There’s a right and wrong way to implement gamification beyond just slapping badges and points on your site.
Gamification, or the use of game mechanics in non-gaming contexts, has quickly made its way into the lexicon of the marketing and tech world. Companies in every industry imaginable are trying to tap into this powerful new strategy for influencing and motivating their customers, employees and fans.
Blindly slapping badges and points on your site isn’t going to work. Like any technology or methodology, there’s a right and wrong way to implement gamification.
Here are three key strategies for creating a gaming solution that has lasting value and truly engages consumers and site visitors.
1. What Is Your Core Experience?
What is the core experience that you’re trying to gamify? Understanding this dictates everything else you’re going to do, so it’s crucial to set this foundation correctly and understand both the experience and your users. Here are just a few of the many core experience types:
- A content and community site for fans of a TV show or musical artist: Your users are fans who have a passionate interest in something and want to indulge and share that passion.
- An expense-reporting application: Your users are employees who are dealing with a necessary evil in order to get paid.
- An ecommerce website: Your users are customers who are looking for a trusted vendor, a good deal and quality information that can help them make an informed purchase decision.
- Complex media creation software: Your users are people who are probably using 10% of the available functionality of the software and need a compelling reason to move up the mastery curve.
What’s your core experience is?
2. Know Your Business
Now that you know what your core experience is, you need to have a point of view about what’s good. Typically, this flows naturally from answering the question, “How does my business make money?”
Sometimes this is pretty straightforward. We make money from online advertising, so more pageviews = more money. Therefore, pageviews are good. Other times, it’s less straightforward.
If you were going to gamify an email client, what’s good? Responding quickly? Having an empty inbox? Dealing with high priority items first? It’s not always an easy question to answer, but you need to have a point view, because a) You want your gamification program to generate value, and b) You need to be tracking and rewarding the right behaviors. Here are some examples:
- Passionate interest sites are typically ad and sponsorship driven, so content consumption and content sharing is good.
- Some applications are a pain to use but are necessary for business. Getting employees to use them in a timely manner is good.
- Quality information sites thrive on user-generated content. So, content creation and content moderation is good.
- Mastery curve applications are powerful but also very complex. Users typically would like to learn more about how they work, but don’t have the time or inclination to go through dry tutorials and training. (Think Microsoft Word or Adobe Illustrator.) For a user to get the full value out of the application, and be willing to pay for upgrades once the next version comes around, the application developer needs the end user to understand the capabilities of the software, and develop fluency in using them.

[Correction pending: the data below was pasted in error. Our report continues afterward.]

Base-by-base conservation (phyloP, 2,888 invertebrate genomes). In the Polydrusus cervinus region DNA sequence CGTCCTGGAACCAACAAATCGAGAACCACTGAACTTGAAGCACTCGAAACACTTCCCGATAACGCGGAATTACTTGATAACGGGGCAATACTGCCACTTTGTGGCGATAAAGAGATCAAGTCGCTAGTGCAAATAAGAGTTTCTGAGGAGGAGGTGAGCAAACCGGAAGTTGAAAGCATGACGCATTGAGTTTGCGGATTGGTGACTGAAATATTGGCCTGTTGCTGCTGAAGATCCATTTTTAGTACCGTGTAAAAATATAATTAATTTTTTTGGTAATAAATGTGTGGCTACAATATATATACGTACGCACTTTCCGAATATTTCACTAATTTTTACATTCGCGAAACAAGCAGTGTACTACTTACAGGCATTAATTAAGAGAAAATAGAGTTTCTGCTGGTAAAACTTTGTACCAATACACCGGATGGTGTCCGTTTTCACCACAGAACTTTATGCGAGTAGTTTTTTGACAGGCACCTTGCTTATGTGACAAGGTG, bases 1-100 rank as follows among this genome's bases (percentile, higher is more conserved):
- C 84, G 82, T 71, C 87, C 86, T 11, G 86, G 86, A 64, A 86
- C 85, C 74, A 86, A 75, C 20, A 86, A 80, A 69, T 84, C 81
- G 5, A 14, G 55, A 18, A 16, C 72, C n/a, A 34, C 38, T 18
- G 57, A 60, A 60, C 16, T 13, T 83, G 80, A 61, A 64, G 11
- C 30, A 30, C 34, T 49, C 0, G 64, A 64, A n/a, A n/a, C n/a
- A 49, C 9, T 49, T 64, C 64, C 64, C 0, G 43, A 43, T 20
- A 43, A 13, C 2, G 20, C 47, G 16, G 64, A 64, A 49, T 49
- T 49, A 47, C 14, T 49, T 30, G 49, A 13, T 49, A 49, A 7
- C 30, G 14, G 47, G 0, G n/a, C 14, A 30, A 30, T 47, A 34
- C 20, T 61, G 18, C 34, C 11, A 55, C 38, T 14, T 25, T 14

3. Know Your User
At the end of the day, whenever we engage with anything, we’re always asking, either consciously or unconsciously, “What’s in it for me?” Your core experience provides value to the user in some manner:
- Passionate interest sites satisfy my desire to know more about a topic.
- Necessary but complicated applications accomplish business goals.
- Quality information sites help me make informed decisions.
- Mastery curve applications help me work better.
If your core experience doesn’t provide value, then you’re in trouble. The next challenge, however, is trying to influence and motivate behavior around that core value. What is meaningful value? The answer depends on your users, the context, the community of people participating, and the core experience.
Let’s take a stab at our example sites and see what kind of meaningful value we can provide. To make things clearer, I’ve provided fictional illustrative examples below. Note that meaningful value doesn’t need to mean dollars.
- Passionate interest: A Kanye West fan site rewards me with status (“Top 10 Fans”), unlocking exclusive access to content (music, wallpapers, ringtones) and early access to concert tickets for sharing music with friends on Facebook and Twitter.
- Difficult but necessary app: Employees earn points for filling out expense reports, with the number of points earned being proportional to how much time has elapsed since the first expense on the report. If it’s within one to two days, the user gets 100 points, three to four days, 50 points, five to six days, 25 points, etc. Employees are heavily incented to fill out expense reports quickly. They can redeem points for chances to win paid time off, gift certificates and other dollar value goods.
- Quality information: JoesBikes.com rewards me with status and reputation (5-star reviewer) as well as more powerful moderation abilities (edit anyone else’s review) for writing good quality product reviews.
- Mastery curve: Microsoft’s Ribbon Hero 2 rewards me with unlocking an entertaining story and a feeling of mastery for going through the tutorial content embedded within (this one is real).
Following these three key strategies will put you on the road to implementing a compelling gamification solution. You’ll be asking all the right questions, so that when it comes time to start designing and implementing, you’ll have a solid foundation of understanding on which to build a solution that drives meaningful value for your business and for your users.
Photo credit: Simply Zesty